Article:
Trees fell on homes and across roadways in several communities in southern Mississippi and Louisiana. Mississippi Gov. Phil Bryant declared a state of emergency, saying eight counties reported damages and some injuries.
It included McNeill, where a likely tornado damaged a dozen homes and sent eight people to the hospital, none with life-threatening injuries, said Pearl River County emergency management agency director Danny Manley.
The snowstorm that caused numerous accidents pushed out of Oklahoma late Tuesday, carrying with it blizzard warnings for parts of northeast Arkansas, where 10 inches of snow was forecast. Freezing rain clung to trees and utility lines in Arkansas and winds gusts up to 30 mph whipped them around, causing about 71,000 customers to lose electricity for a time.
Christmas lights also were knocked out with more than 100,000 customers without power for at least a time in Texas, Arkansas, Oklahoma, Mississippi, Louisiana and Alabama.
Blizzard conditions were possible for parts of Illinois, Indiana and Kentucky up to Cleveland with predictions of several inches to a foot of snow. By the end of the week, that snow was expected to move into the Northeast with again up to a foot predicted.
Jason Gerth said the Mobile tornado passed by in a few moments and from his porch, he saw about a half-dozen green flashes in the distance as transformers blew. His home was spared.
"It missed us by 100 feet and we have no damage," Gerth said.
In Louisiana, quarter-sized hail was reported early Tuesday in the western part of the state and a WDSU viewer sent a photo to the TV station of what appeared to be a waterspout around the Lake Pontchartrain Causeway in New Orleans. There were no reports of crashes or damage.
Some mountainous areas of Arkansas' Ozark Mountains could get up to 10 inches of snow, which would make travel "very hazardous or impossible" in the northern tier of the state from near whiteout conditions, the weather service said.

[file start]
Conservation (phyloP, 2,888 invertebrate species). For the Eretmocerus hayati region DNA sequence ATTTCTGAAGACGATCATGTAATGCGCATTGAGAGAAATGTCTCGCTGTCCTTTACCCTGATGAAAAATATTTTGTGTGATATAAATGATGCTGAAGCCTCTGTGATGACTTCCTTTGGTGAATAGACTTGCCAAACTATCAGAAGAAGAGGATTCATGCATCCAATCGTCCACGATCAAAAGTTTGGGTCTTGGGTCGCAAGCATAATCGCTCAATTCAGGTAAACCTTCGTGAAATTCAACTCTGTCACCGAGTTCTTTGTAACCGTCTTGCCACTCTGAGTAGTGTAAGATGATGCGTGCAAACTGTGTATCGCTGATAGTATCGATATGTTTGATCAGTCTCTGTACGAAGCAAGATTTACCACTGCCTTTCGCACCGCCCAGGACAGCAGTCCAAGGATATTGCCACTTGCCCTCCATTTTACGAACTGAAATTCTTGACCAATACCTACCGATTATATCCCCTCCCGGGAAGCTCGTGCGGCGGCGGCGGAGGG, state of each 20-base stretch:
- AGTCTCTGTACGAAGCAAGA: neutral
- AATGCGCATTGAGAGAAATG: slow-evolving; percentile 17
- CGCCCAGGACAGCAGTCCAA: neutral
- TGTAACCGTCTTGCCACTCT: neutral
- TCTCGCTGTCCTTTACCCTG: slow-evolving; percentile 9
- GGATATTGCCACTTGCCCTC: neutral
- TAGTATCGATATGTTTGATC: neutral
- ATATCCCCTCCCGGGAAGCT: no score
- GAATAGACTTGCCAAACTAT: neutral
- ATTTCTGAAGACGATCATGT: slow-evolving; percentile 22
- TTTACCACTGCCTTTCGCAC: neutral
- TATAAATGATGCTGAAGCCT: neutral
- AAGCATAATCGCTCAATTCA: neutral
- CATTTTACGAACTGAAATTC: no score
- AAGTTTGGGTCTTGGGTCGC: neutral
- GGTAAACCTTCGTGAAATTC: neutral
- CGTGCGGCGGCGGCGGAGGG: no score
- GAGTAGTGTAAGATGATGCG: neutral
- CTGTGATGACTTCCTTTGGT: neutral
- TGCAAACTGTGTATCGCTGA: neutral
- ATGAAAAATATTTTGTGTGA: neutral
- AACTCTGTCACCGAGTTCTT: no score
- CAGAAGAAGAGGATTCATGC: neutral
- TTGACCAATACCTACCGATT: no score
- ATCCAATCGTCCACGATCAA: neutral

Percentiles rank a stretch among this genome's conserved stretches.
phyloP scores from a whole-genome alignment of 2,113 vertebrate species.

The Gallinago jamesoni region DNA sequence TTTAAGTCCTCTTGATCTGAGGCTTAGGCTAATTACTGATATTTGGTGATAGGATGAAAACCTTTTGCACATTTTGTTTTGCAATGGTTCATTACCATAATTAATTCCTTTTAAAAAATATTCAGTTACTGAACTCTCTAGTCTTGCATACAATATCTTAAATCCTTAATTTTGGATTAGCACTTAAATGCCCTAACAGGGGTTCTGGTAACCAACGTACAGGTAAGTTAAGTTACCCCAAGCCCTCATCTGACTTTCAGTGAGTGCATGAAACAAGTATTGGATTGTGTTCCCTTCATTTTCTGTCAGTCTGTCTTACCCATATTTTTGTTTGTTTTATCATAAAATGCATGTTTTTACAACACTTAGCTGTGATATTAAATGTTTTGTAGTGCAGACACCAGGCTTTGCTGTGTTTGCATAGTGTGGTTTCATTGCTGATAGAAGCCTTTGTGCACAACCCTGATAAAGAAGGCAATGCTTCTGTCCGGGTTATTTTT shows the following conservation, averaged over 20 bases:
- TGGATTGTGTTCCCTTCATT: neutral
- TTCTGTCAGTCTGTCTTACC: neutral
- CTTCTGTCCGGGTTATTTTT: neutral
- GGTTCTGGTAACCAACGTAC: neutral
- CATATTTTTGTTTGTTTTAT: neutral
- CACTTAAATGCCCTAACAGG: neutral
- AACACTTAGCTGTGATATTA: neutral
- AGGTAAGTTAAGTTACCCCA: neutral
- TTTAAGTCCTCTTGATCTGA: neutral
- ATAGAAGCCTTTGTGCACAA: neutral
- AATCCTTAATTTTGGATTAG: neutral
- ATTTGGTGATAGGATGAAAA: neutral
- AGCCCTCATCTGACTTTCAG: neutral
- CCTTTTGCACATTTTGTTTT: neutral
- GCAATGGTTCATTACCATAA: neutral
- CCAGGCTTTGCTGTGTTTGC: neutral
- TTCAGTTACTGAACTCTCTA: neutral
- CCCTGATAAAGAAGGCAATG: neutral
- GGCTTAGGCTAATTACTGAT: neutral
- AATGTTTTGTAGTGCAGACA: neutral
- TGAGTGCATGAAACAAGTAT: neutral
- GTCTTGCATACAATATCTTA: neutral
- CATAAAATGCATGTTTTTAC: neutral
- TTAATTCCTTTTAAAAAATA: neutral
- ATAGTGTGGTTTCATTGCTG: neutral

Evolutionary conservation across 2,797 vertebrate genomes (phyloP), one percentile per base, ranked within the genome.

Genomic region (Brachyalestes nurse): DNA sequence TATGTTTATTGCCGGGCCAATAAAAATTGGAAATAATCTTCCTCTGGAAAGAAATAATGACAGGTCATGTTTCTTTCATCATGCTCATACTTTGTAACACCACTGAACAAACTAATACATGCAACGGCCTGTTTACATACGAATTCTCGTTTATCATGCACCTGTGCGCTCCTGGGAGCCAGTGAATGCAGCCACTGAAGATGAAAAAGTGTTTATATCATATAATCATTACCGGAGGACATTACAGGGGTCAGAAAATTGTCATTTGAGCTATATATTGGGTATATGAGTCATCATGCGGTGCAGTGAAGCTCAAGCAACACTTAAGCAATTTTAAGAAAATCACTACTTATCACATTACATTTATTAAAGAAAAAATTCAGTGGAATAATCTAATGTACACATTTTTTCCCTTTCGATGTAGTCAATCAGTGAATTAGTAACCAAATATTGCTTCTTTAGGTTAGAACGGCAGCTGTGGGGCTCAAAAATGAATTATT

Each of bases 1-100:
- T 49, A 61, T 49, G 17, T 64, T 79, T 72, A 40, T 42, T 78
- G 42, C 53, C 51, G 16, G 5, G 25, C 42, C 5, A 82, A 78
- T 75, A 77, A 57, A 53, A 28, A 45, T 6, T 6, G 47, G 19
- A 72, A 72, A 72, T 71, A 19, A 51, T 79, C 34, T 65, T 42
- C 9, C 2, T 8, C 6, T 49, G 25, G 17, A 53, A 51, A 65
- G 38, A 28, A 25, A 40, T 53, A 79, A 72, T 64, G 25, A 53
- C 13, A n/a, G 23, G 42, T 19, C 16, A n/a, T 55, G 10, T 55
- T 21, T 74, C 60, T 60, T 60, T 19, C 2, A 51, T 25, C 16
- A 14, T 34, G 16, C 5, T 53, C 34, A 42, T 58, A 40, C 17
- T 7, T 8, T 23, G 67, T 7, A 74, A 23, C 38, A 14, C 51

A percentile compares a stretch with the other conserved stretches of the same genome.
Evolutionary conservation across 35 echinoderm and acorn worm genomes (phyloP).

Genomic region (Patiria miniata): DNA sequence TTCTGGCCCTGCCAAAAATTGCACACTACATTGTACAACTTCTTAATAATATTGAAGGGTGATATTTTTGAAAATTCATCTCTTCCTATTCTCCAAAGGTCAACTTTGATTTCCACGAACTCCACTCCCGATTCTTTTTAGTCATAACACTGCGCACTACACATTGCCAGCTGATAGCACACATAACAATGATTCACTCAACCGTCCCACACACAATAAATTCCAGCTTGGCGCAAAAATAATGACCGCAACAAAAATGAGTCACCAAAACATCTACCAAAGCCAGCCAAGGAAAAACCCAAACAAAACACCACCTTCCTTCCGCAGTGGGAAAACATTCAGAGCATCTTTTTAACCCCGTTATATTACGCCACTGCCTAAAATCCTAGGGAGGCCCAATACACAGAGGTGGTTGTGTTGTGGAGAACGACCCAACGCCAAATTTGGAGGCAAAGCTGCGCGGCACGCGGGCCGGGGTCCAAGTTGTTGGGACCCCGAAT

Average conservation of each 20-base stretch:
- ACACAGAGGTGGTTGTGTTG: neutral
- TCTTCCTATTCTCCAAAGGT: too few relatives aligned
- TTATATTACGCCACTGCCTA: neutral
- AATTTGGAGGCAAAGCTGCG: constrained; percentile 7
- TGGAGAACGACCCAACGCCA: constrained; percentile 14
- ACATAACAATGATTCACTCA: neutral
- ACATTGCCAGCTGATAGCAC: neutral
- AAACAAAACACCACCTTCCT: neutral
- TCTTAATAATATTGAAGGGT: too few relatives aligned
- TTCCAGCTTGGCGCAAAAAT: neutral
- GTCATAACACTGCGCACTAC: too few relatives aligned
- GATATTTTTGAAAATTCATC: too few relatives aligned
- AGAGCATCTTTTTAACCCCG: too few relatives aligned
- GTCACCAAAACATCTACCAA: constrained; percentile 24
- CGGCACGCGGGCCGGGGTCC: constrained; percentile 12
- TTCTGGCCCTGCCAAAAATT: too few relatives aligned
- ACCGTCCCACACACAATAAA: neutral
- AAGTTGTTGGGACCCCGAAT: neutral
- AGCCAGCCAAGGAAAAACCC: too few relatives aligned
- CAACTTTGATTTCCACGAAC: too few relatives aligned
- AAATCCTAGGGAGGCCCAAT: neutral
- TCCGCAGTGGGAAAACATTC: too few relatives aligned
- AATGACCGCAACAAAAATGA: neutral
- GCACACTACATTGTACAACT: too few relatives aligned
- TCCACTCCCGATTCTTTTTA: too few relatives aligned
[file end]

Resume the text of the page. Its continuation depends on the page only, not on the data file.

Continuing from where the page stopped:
The holiday may conjure visions of snow and ice, but twisters this time of year are not unheard of. Ten storm systems in the last 50 years have spawned at least one Christmastime tornado with winds of 113 mph or more in the South, said Chris Vaccaro, a National Weather Service spokesman in Washington, via email.
The most lethal were the storms of Dec. 24-26, 1982, when 29 tornadoes in Oklahoma, Missouri, Arkansas, Tennessee and Mississippi killed three people and injured 32.
In Mobile, a large section of the roof on the Trinity Episcopal Church is missing and the front wall of the parish wall is gone, said Scott Rye, a senior warden at the church in the Midtown section of the city.
On Christmas Eve, the church with about 500 members was crowded for services.
"Thank God this didn't happen last night," Rye said.
Associated Press writers Jay Reeves in Birmingham, Ala., Jeff Amy in Atlanta, Ramit Plushnick-Masti in Houston, Chuck Bartels in Little Rock, Ark., Janet McConnaughey in New Orleans and AP Business Writer Daniel Wagner in Washington, contributed to this report.
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